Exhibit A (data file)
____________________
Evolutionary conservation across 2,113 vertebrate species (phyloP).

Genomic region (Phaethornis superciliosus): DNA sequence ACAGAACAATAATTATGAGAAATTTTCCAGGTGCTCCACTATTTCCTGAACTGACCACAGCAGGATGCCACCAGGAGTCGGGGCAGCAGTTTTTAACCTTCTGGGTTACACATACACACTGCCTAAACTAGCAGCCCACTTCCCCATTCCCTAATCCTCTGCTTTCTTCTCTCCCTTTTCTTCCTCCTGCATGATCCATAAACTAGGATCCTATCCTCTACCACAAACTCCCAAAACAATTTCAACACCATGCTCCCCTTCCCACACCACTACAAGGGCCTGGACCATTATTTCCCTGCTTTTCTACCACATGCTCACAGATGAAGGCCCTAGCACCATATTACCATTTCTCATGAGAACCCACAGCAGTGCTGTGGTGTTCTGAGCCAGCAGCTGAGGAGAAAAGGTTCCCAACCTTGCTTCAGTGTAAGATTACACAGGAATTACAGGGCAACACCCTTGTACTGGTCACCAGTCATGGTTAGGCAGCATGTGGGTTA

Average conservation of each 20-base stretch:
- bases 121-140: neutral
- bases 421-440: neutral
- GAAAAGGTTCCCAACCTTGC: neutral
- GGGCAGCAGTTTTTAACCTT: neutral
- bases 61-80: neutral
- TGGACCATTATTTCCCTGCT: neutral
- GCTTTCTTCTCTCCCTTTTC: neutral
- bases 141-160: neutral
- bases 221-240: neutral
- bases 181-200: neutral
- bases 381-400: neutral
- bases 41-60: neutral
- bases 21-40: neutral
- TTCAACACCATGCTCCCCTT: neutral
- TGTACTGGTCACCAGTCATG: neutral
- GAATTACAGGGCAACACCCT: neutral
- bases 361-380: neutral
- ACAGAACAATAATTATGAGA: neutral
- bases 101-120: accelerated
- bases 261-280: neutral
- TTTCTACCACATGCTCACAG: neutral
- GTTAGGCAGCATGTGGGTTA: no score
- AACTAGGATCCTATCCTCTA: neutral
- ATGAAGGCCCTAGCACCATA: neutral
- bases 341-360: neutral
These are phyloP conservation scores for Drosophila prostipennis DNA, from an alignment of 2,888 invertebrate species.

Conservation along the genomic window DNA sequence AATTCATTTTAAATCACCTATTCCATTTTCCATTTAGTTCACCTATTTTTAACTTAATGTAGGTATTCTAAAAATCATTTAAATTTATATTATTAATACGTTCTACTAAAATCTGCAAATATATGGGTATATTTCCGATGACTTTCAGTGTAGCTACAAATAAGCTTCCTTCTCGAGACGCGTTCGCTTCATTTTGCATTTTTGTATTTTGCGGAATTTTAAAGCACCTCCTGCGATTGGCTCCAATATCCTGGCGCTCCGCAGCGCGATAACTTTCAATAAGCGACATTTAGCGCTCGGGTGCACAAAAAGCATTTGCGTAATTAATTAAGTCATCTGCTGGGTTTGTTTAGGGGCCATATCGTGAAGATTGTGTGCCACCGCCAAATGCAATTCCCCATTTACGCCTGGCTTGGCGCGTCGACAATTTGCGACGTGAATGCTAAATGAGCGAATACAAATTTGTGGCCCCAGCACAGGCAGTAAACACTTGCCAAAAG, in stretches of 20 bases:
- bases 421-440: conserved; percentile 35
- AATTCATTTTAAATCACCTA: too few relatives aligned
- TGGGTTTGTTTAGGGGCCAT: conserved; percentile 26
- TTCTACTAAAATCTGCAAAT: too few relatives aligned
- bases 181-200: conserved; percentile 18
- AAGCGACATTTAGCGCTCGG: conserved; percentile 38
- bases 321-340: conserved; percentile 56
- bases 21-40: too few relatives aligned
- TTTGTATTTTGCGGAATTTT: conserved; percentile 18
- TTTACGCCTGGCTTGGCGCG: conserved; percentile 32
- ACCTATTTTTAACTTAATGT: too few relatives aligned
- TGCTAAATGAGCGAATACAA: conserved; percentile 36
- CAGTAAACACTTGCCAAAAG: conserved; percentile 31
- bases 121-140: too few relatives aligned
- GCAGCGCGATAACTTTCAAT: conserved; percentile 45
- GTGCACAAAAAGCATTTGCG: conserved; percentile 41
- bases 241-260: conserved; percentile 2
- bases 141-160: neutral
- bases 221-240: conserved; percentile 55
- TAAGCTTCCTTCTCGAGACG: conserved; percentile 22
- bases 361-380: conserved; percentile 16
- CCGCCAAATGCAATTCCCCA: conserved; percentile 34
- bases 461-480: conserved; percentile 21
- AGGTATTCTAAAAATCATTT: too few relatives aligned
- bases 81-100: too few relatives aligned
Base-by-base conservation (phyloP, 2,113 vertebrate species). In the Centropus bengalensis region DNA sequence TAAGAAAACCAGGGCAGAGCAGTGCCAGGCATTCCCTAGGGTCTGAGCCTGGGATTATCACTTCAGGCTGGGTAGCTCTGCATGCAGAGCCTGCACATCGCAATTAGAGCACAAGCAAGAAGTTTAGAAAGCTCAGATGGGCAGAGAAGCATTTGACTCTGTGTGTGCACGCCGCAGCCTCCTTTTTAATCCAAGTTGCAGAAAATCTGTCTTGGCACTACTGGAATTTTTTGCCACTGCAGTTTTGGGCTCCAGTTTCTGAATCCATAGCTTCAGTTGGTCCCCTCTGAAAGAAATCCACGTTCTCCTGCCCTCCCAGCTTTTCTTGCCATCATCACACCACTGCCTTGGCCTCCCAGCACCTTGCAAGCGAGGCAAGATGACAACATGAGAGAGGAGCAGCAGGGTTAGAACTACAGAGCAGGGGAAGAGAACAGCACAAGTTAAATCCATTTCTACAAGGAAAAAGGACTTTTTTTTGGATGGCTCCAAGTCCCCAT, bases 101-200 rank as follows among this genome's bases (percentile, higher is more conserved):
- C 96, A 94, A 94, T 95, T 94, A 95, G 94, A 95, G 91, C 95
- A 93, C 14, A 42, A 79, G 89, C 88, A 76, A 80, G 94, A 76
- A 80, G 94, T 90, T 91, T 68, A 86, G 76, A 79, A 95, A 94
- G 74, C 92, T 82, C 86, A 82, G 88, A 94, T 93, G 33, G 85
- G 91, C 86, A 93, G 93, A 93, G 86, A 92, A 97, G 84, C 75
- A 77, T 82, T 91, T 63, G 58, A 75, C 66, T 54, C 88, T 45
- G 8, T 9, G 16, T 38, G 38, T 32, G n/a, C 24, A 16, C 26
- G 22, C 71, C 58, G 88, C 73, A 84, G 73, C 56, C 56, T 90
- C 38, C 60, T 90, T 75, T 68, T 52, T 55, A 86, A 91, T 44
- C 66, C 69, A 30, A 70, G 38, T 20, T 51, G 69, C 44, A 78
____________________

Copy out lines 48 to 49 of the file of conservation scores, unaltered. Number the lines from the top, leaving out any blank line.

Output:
- bases 141-160: neutral
- bases 221-240: conserved; percentile 55